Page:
Thanks to the Lowest of the Low, Great Aunt Ida, The Imponderables and TruthHorse tomorrow.

[READ: August 8, 2017] Demon Vol. 2

I really enjoyed the far out and rather over the top premise of volume 1 of this series (of four in total).

Volume 2 is much larger than Volume 1 (about 50 pages larger).  And that extra size allows for more complexity.

And I admit I was a bit confused from time to time.  The whole premise of the story is a little confusing in a wrap-your-head-around-it kinda way, but he added a new element that was a major Wha?? moment.

So Jimmy Yee, is a boring 44-year-old actuary.  He didn’t realize that he was actually a demon until the day before when he tried to kill himself.  Now whenever his body dies, the demon jumps into the nearest body.  His personality transfers to the new body, and Shiga represents this by having Jimmy’s face on each new body (but if someone else looks at that person he still looks like what the now-possesed person’s face.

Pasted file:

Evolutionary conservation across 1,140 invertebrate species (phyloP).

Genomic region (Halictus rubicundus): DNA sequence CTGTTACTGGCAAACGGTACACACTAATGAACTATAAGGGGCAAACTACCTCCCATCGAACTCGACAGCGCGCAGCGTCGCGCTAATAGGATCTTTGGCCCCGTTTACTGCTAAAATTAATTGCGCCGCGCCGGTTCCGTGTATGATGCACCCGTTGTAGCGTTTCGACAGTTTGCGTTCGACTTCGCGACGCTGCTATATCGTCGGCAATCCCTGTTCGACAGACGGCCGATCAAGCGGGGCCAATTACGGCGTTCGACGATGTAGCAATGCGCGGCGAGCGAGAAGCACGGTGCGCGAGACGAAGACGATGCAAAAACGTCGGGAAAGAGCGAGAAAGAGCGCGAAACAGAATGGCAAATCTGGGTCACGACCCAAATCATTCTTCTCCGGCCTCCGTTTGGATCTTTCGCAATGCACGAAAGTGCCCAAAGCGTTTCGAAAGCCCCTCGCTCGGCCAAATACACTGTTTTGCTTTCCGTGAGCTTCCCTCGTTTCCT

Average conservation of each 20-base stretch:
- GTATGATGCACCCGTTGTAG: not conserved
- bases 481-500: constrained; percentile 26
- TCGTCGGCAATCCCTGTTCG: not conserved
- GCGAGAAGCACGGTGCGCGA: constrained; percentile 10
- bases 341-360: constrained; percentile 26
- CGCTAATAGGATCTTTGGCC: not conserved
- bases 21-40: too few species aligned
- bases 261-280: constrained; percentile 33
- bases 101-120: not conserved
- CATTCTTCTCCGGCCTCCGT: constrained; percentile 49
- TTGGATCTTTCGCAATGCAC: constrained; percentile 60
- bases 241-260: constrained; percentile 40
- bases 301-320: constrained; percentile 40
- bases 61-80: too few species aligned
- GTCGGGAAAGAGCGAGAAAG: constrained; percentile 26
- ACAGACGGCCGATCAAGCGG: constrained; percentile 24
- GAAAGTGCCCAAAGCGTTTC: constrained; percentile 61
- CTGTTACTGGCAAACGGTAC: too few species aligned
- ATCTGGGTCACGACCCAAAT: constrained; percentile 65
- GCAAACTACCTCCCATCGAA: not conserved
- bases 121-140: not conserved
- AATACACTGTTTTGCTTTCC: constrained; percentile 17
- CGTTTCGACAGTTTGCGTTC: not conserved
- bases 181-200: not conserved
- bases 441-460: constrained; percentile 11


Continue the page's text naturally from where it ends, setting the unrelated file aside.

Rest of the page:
Jimmy has been experimenting with this whole Demon thing.  And that means inhabiting various body and killing them (which looks like suicide).  The police are after him for the series of murders he has committed (even though he himself is technically dead). (more…)

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SOUNDTRACK: JOHN DENVER & THE MUPPETS-A Christmas Together (1979).

This is a strange recording.  Perhaps even more so nearly forty years past its release date when The Muppets are still beloved but aren’t hugely popular.  It’s strange because it’s quite an earnest record, and yet it is sung by puppets with weird voices.

So this album is not meant to be funny (with some exceptions), and yet it’s hard not to smile somewhat at the crazy voices involved.  But the songs aren’t played for laughs.

So if you can get past the fact that Rowlf the Dog is singing an earnest song, it’s quite enjoyable.  In fact, the whole disc is warm and inviting, nonjudgmental and really sweet–pretty much everything that John Denver and The Muppets are known for.